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I have a utility method which returns a strongly typed value from an old .INI configuration type file, with the signature

    internal static T GetIniSetting<T>(string config, string key, T defaultValue = default(T))

I want strings to be special, in that I would like the default value for defaultValue to be string.Empty, not default(string) (i.e. null), in the case when the coder hasn't specified a default value.

        if (cantFindValueInIniFile == true)
        {
            if ((typeof(T) == typeof(string)) && (defaultValue == null))
            {
                // *** Code needed here - Cannot convert string to <T>***
                return (T)string.Empty; 
            }
            return defaultValue;
        }

I've tried hard casting, and the as keyword, to no avail.

share|improve this question
    
Invoking the powers of LSP didn't seem very fitting for this particular case... –  user166390 Jun 8 '12 at 5:10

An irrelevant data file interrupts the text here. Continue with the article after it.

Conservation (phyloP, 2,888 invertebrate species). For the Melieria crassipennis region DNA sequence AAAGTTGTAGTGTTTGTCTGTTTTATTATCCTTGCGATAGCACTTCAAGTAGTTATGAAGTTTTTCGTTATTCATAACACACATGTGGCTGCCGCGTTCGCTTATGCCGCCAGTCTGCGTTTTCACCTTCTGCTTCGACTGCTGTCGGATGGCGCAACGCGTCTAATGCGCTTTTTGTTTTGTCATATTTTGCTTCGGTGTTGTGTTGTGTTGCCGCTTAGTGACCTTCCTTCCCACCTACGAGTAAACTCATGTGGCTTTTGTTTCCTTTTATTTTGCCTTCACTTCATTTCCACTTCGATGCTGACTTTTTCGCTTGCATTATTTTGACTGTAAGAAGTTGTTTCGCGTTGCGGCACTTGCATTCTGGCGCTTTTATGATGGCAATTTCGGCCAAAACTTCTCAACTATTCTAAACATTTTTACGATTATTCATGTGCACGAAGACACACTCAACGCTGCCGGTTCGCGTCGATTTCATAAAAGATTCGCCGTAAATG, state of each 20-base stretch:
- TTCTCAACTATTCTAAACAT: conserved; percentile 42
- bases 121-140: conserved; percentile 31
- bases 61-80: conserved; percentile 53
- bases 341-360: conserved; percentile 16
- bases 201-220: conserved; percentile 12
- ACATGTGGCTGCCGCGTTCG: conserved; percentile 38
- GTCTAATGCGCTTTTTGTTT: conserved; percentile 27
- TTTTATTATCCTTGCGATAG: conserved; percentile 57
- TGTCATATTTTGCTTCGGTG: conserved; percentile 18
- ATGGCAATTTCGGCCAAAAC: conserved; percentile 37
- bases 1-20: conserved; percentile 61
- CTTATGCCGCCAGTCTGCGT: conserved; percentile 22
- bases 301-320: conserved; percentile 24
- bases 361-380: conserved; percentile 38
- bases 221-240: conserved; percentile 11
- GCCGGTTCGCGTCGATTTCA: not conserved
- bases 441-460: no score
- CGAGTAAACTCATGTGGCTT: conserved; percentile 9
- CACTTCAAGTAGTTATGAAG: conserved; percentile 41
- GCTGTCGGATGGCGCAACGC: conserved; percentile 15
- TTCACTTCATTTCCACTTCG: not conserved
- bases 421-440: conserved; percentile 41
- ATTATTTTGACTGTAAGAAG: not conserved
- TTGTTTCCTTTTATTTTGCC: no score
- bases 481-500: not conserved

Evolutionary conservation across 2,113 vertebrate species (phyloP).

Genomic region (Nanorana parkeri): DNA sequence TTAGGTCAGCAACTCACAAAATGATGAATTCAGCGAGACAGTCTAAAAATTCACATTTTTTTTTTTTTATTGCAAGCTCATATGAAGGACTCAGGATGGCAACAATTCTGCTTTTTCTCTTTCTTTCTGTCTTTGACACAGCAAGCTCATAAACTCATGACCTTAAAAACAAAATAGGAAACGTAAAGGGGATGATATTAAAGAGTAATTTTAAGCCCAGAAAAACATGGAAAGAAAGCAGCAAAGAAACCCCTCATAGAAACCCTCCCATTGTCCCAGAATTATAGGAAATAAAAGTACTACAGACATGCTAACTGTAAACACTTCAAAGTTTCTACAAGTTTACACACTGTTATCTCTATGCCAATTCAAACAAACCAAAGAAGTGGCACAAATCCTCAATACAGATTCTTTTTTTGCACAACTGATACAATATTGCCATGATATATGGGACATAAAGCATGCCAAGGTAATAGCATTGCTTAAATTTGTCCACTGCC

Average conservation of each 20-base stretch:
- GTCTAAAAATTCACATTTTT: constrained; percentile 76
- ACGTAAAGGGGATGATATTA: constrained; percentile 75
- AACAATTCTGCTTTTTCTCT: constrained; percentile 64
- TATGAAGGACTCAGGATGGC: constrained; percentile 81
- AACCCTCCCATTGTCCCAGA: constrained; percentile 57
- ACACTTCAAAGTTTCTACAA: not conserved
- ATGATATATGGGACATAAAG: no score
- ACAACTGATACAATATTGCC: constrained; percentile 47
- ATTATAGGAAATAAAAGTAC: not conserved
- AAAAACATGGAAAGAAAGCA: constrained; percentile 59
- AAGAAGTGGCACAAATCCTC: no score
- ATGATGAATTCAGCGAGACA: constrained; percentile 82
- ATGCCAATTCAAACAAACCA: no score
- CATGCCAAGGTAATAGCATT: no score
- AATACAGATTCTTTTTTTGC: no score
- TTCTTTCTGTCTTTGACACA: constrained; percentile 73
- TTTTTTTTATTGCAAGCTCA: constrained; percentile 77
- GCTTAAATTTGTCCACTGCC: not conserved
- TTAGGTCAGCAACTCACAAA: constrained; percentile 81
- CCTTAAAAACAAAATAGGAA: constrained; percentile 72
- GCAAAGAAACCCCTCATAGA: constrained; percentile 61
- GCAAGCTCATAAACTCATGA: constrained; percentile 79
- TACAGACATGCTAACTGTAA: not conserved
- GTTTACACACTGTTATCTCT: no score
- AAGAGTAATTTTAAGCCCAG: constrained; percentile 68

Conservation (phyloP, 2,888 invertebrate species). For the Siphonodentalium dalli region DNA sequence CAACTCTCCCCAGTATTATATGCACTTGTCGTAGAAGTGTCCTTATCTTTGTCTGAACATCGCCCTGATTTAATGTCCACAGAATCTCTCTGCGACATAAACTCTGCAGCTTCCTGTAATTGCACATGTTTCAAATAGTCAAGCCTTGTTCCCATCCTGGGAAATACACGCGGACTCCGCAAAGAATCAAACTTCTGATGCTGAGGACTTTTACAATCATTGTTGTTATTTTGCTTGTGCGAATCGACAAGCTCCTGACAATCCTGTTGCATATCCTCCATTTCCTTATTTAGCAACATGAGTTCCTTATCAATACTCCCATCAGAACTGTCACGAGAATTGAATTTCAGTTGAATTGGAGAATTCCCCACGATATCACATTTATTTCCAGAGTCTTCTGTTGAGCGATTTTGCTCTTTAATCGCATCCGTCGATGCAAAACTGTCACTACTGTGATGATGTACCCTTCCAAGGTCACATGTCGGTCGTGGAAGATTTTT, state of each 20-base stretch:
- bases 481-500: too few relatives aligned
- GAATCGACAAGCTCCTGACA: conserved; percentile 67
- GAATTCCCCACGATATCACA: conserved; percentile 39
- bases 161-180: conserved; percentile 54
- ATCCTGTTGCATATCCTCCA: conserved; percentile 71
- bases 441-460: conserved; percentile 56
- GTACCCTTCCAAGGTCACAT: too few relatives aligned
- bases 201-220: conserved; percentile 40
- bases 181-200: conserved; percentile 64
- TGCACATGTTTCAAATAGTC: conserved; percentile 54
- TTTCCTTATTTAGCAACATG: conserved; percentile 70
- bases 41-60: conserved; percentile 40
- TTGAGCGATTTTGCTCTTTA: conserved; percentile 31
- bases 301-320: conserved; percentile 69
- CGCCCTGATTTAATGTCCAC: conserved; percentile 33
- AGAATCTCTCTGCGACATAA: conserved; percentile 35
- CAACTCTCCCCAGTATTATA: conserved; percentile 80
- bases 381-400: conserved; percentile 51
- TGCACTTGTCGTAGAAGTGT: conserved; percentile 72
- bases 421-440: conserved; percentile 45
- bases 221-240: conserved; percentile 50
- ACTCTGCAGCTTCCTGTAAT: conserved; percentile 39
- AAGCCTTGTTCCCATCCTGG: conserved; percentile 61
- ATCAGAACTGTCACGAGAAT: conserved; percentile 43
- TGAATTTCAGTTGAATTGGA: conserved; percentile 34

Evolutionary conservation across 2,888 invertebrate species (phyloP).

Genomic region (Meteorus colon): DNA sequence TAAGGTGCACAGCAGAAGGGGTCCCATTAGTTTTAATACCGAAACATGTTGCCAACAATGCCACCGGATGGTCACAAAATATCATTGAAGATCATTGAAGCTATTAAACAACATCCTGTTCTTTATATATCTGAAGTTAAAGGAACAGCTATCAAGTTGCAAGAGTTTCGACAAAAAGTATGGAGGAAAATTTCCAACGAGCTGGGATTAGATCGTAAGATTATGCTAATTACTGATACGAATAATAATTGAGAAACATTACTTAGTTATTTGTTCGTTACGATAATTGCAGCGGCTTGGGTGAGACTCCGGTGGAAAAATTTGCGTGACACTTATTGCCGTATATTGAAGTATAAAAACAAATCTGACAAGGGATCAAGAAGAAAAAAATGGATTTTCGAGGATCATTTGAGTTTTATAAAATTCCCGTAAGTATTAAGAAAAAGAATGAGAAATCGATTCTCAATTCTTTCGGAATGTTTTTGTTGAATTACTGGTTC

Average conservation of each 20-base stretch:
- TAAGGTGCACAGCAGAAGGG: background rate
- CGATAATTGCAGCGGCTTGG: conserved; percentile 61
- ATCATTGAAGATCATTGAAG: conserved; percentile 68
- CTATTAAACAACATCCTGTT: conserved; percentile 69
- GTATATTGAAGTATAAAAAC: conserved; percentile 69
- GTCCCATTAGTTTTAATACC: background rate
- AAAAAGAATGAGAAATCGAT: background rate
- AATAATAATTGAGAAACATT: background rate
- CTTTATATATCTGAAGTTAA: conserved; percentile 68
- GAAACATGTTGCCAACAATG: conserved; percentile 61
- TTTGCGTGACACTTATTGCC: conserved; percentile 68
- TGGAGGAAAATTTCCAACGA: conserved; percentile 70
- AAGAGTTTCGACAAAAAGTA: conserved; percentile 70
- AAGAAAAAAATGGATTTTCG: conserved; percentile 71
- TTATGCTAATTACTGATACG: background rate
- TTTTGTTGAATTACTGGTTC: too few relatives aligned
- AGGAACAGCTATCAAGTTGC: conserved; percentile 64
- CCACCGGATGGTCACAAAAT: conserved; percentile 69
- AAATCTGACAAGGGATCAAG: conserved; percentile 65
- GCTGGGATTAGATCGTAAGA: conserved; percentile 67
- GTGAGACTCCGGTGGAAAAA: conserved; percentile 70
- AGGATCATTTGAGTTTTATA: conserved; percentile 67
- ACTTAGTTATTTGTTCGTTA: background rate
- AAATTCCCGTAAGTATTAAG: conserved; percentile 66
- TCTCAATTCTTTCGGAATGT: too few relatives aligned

You are right - LSP is for technically for inheritance. I can't say that I'm particularly proud of my code - it is smelly. It'll have to do for now. –  StuartLC Jun 8 '12 at 5:20

3 Answers 3

up vote 8 down vote accepted

The 'hacky' way:

return (T)(object)string.Empty; 

Notes:

  • Pretty safe as you have check pre-conditions.
  • Performance penalty unnoticeable on reference types.
share|improve this answer
    
Thanks @Leppie + smartcaveman! –  StuartLC Jun 8 '12 at 5:02

You have to do it like this: (T)(object)(string.Empty).

Also, a minor optimization is to store this in a static readonly string field so that you don't have to do the casts but one time per generic parameter (instead of per method call)

share|improve this answer
    
Very minor optimization... casts are "pretty darn fast". –  user166390 Jun 8 '12 at 5:12
    
@pst, true, (with reference types, at least) but why not? –  smartcaveman Jun 8 '12 at 5:57
    
Other things to work on :) –  user166390 Jun 8 '12 at 14:54

If I'm not mistaken, the last parameter in GetIniSetting is optional, and you will get default(string) only if you don't provide anything for it. So to use string.Empty as a default string value make the call like:

string value = GetIniSetting<string>(config, key, string.Empty);
share|improve this answer
1  
You are mistaken. A string is a reference type, so you can pass in null –  smartcaveman Jun 8 '12 at 4:55
    
(And default(string) evaluates to null) –  user166390 Jun 8 '12 at 5:13

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